Conspiracy Flashcards Preview

CIB 006 - Association Offences > Conspiracy > Flashcards

Flashcards in Conspiracy Deck (12)
Loading flashcards...

Section and Penalty

S310(1) CA61

7 Years Imp
(if penalty of that offence exceeds 7 years - otherwise same penalty)



• Conspires

• With any person

• To commit any offence
• To do or omit, in any part of the world,
• Anything of which the doing or omission in New Zealand would be an offence.


Mulcahy v R


Mulcahy v R

A conspiracy consists not merely in the intention of two or more, but in the agreement of two or more to do an unlawful act, or to do a lawful act by unlawful means. So long as such a design rests in intention only it is not indictable. When two agree to carry it (the intended offence) into effect, the very plot is an act in itself.


When is conspiracy complete

The offence is complete on the agreement being made with the required intent.

Of note

No further progression towards the completion of the offence nor further involvement by the parties involved in the agreement is required


R v Sanders

When a conspiracy ends

R v Sanders

“A conspiracy does not end with the making of the agreement. The conspiratorial agreement continues in operation and therefore in existence until it is ended by completion of its performance or abandonment or in any other manner by which agreements are discharged”.


Actus Reus of Conspiracy

The actual agreement by two or more people to carry out the illegal conduct.

Of note

A simple verbal agreement will suffice and there is no need for them to have made a decision on how they will actually commit the offence.

Mere passive presence or knowledge of an intention does not amount to being a party to the conspiracy. If “A” plans to commit an offence and “B” simply knows that “A” has a plan, or was present when "A" discussed the plan, this is not enough for the charge of conspiracy.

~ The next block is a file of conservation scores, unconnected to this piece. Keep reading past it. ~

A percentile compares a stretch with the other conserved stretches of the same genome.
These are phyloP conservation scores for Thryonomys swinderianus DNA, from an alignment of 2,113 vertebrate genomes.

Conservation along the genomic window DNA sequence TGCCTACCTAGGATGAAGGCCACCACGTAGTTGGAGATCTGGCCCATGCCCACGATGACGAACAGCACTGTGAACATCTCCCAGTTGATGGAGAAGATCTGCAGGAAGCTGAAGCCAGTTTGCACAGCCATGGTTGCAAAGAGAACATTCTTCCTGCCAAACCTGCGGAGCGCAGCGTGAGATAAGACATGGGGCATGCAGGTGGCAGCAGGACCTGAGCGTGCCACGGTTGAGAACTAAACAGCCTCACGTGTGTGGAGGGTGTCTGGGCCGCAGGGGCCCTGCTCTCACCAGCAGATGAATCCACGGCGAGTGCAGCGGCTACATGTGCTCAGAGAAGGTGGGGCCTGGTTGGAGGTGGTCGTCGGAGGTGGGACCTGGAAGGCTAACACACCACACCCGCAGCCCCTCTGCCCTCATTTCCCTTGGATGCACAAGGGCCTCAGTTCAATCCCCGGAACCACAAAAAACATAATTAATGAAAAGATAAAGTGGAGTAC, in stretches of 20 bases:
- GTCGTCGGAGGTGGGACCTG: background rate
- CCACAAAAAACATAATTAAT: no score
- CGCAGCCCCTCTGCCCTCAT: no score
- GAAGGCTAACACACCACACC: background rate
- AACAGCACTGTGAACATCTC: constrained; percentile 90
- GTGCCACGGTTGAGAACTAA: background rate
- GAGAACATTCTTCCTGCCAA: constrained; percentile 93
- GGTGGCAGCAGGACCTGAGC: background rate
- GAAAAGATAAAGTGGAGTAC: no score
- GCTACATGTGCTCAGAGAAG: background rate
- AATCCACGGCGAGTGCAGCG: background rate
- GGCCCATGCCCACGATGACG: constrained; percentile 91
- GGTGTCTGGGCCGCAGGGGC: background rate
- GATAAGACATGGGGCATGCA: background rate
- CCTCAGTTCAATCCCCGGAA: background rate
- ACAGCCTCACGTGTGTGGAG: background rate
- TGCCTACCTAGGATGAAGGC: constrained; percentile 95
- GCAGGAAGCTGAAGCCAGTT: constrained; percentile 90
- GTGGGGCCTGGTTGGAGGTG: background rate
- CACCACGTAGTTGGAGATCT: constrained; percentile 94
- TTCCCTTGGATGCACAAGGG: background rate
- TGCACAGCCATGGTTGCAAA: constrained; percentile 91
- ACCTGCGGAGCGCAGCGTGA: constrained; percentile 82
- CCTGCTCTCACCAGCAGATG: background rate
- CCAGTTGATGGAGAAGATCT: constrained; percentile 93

Mens Rea of Conspiracy

The mens rea (mental intent) necessary for a conspiracy is:

• an intention of those involved to agree, and
• an intention that the relevant course of conduct should be pursued by those party to the agreement.

Of note

The offenders’ mental intent must be to commit the full offence. Where this intent does not exist no crime has been committed.



In a criminal law context there are two specific types of intention in an offence. Firstly there must be an intention to commit the act and secondly, an intention to get a specific result.


R v White

Unknown Identities

R v White

Where you can prove that a suspect conspired with other parties (one or more people) whose identities are unknown, that suspect can still be convicted even if the identity of the other parties is never established and remains unknown.

Of note

A person cannot conspire alone; there must be another conspirator for an offence to be committed.


Definition of Offence/Crime

They may be described as any act or omission that is punishable on conviction under any enactment, and are demarcated into four categories described in s6, Criminal Procedures Act 2011.


Act and Omission Definition

Act: To take action or do something, to bring about a particular result.

Omission: the action of excluding or leaving out someone or something, a failure to fulfil a moral or legal obligation.


Withdrawing from the agreement

A person withdrawing from the agreement is still guilty of conspiracy as are those people who become party to the agreement after it has been made. However a person can effectively withdraw before the actual agreement is made.